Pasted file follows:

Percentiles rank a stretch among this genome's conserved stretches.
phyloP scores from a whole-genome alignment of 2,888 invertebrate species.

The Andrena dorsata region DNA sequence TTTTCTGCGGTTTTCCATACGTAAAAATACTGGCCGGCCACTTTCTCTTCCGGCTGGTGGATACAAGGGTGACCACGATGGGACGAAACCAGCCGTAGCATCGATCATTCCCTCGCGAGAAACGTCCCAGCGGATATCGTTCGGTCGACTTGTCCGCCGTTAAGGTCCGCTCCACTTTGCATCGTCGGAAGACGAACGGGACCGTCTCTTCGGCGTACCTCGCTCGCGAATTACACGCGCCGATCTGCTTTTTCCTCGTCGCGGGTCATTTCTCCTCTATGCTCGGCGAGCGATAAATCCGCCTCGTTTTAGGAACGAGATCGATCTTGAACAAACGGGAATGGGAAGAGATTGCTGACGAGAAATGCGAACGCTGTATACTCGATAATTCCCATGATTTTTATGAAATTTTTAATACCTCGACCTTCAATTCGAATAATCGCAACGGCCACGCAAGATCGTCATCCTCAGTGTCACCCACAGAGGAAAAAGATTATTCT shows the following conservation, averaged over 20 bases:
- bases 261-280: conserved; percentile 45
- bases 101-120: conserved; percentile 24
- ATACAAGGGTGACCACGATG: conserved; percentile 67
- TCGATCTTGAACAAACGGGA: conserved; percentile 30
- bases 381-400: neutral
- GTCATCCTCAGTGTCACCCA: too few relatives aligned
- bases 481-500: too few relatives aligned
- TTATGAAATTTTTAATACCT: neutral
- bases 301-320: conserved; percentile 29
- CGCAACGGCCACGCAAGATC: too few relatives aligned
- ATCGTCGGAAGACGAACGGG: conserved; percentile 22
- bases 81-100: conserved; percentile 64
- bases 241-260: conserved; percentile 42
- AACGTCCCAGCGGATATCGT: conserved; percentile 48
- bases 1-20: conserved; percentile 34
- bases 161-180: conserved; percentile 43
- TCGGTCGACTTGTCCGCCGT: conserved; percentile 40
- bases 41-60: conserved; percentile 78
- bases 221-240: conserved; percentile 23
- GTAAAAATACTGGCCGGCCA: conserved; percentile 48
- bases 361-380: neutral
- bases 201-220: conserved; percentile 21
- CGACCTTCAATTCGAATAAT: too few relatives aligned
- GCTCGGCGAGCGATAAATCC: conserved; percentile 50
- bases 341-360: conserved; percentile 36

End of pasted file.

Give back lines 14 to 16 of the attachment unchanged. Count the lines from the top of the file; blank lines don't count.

- ATCGTCGGAAGACGAACGGG: conserved; percentile 22
- bases 81-100: conserved; percentile 64
- bases 241-260: conserved; percentile 42